How to Contour in Four Steps (or One If You Don't Have Time)
Do you know how to contour? Are you sure? Even for those of us who love makeup, contouring—the art of shading and highlighting the cheekbones, forehead, chin, and other facial features—can be intimidating. Done right, it gives you sculpted cheekbones and a more streamlined nose and jawline. Done wrong, it makes you look like you rubbed dirt on your face and then drew attention to it with a bunch of shimmer.
To avoid the latter scenario, we sought the advice of Eugenia Weston, the founder of LA's Senna Cosmetics and an Emmy-nominated makeup artist who used to make Barbra Streisand's custom foundation. Eugenia has been using contour makeup since she started out in the business, so if anyone knows how to contour properly, it's this woman.
How to Contour Tutorial
1. Sculpt the face.
Apply your normal foundation, then add contour beneath your cheekbones by following your jaw's natural indentation "from the top of the ear angling toward the mouth," Eugenia advises. (If you're having trouble finding this spot, suck in your cheeks like you're making a fish face.)
Shade around your hairline and temples, down the sides of the top of your nose and under the nose tip, and under your jawline. Contouring the jawline is particularly important for older women. "As women age, gravity makes the face fall, so you don't have that nice definition," Eugenia explains.
2. Blend it out.
Soften any obvious lines with a damp blending sponge or a small, clean, fluffy brush.
3. Get lit.
Apply your highlighter in an upside-down triangle underneath your eyes to add a bit of lift to the face. Then swipe highlighter on your cheekbones and forehead, down the center of your nose, under your brows, and in the middle of your chin. If you're using a shimmery highlighter, Eugenia suggests placing it on your cheekbones and down the center of your nose only. That's because shimmer tends to exacerbate oil, large pores, and fine lines.
4. Set it and forget it.
Dust translucent loose powder over your face using a fluffy brush. This sets your foundation, contour, and highlight and helps blend any lingering visible demarcations. If you're using a shimmery highlighter, set your face with the loose powder before applying it as the loose powder will mattify the flattering sheen.
If you don't want to think about it ...
If you want to use stuff you already have ...
- Contour: This can be a specific contour shade, a powder/cream foundation in a neutral brown color, or a matte bronzer.
- Highlight: This can be a specific highlighter or a powder/cream foundation or concealer that's 2–3 shades lighter than your skin tone.
- Blender. This can be a blending sponge (good for cream products) or a contour brush and small blending brush (good for powder ones).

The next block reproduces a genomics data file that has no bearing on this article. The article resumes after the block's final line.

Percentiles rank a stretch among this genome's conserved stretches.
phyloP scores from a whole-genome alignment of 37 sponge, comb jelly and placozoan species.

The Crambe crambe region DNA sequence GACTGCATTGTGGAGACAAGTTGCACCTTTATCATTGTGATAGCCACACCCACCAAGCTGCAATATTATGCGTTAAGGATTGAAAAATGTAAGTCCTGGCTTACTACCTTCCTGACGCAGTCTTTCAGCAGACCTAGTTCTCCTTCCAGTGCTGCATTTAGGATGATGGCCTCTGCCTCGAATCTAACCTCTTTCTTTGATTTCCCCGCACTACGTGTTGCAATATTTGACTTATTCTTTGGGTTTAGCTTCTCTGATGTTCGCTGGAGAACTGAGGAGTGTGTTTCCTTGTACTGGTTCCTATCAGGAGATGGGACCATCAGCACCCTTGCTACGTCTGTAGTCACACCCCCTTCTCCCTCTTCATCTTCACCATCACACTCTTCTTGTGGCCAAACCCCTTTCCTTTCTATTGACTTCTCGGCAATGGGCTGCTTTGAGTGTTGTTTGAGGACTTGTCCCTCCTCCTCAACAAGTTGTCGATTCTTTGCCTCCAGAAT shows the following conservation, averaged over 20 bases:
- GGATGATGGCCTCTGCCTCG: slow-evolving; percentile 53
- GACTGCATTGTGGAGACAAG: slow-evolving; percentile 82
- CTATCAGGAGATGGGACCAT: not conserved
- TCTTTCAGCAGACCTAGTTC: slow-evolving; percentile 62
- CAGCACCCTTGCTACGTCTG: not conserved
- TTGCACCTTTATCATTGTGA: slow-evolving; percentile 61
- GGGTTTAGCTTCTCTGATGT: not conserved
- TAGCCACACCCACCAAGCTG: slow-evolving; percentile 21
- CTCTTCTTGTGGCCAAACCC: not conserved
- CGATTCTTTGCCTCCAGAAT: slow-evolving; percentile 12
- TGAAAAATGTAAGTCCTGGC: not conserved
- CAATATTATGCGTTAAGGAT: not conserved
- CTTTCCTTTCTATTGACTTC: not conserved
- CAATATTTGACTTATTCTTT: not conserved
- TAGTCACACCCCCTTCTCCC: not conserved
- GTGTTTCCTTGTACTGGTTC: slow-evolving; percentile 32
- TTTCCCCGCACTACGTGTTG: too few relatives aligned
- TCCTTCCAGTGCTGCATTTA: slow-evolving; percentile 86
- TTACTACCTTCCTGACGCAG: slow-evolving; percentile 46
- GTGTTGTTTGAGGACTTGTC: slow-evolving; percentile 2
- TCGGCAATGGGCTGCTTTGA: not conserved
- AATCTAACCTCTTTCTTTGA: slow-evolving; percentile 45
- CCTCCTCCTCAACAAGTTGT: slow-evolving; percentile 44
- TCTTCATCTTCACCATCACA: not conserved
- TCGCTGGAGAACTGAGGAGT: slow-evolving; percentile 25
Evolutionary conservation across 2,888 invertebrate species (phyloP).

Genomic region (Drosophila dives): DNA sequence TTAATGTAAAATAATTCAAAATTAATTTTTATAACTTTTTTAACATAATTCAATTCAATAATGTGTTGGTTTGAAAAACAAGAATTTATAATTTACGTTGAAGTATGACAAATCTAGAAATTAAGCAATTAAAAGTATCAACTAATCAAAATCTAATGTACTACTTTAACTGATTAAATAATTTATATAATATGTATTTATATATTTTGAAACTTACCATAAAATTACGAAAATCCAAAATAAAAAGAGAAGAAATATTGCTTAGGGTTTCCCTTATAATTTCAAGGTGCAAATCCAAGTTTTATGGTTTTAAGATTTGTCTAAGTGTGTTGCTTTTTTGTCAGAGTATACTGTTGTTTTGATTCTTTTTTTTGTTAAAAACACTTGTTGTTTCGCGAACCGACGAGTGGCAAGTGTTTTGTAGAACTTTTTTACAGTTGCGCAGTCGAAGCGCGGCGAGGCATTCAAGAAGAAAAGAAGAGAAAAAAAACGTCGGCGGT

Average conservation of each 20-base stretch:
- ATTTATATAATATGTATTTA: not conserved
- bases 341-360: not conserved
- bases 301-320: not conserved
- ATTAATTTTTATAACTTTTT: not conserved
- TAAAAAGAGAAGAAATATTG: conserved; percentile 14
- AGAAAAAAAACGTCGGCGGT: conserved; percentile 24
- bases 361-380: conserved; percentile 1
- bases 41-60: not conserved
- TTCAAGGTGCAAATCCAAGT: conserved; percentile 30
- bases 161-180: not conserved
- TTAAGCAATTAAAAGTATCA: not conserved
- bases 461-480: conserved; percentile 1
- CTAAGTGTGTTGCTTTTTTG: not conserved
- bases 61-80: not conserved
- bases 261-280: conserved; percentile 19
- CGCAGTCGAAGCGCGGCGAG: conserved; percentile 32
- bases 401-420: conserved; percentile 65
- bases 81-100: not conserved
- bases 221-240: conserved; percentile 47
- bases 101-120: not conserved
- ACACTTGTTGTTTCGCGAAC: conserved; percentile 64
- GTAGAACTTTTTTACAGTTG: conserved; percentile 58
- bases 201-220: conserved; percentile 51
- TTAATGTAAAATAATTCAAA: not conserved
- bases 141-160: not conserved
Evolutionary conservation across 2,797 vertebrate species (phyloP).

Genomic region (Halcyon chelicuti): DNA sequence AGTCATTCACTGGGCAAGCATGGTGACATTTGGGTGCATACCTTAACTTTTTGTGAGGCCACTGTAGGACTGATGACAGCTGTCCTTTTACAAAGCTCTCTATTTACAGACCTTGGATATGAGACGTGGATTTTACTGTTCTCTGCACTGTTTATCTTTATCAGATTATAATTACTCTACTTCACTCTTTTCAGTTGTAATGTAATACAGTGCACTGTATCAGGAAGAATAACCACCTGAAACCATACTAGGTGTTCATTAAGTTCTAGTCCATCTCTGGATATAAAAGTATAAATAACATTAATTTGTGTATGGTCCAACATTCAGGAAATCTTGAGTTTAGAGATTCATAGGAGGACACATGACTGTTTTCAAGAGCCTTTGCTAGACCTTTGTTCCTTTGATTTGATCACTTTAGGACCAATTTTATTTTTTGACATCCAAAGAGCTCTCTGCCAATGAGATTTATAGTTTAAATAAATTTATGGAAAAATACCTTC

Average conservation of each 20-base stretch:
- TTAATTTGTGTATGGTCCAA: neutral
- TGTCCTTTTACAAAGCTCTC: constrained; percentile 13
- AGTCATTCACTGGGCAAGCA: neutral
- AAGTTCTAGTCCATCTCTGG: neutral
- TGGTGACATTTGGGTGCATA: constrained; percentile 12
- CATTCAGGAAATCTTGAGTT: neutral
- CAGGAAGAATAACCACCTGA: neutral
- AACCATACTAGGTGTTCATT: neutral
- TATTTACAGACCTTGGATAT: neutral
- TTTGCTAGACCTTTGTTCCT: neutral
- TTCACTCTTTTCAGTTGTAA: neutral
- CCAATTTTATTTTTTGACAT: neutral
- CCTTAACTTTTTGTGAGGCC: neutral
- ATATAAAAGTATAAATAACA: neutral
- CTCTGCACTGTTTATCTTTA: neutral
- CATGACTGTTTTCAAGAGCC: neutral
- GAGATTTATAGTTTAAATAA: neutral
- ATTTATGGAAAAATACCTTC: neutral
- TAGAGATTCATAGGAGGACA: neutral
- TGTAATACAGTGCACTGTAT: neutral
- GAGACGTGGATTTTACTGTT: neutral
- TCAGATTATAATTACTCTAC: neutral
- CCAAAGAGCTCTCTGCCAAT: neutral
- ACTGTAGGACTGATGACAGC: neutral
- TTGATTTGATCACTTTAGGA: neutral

- Setting powder: Grab some translucent loose powder and a fluffy powder brush.
Professionals like Eugenia typically use at least three different shades when they contour—a gray-brown contour, a highlight, and a lowlight—but Eugenia says the average woman really only needs two. "I would just get a neutral brown and a really light, light shade, either in a cream or powder form."
Or you can just use concealer to highlight and bronzer to contour, something Eugenia says works for most women. Just make sure your bronzer is brown, without an orange or red hue, and matte, without a hint of shimmer. A face powder three to four shades darker than your skin tone works too.
Should I even bother contouring?
Absolutely! Contouring is basically your own real-life Photoshop studio.
"Contouring creates symmetry and balance [in] the face," Eugenia says. "Maybe we don't have high cheekbones and we can enhance them with highlight, maybe we have a weak jawline ... maybe we have a high forehead and we can shade that down. ... We can slim a nose, we can widen a nose, we can make it look longer," she adds.
And you don't have to add so much contour that you look like an overworked Instagrammer. If a full-on contour is a little much for you, try just a little contour under your cheekbones and jawline for a more subtle look.
How to Contour in One Step
Say there's an alien invasion and I have exactly 12 seconds to contour before I flee into the forest. What then?
You have two choices: just bronzer or just highlighter.
With the bronzer, quickly shade under the jawline and under the cheekbones. "You could even use it in the crease of the eye," Eugenia says. "That really is quick [and] easy, and it looks really good."
If you use only highlighter, apply it on your cheekbones and blend it up in a half moon around the outer edges of your eyes.
And go, go, go!
Grab a kit and be done with it. There's even one for less than $10!
Like good contouring, good eyebrows can change your face. Read on for Eugenia's brow tips.
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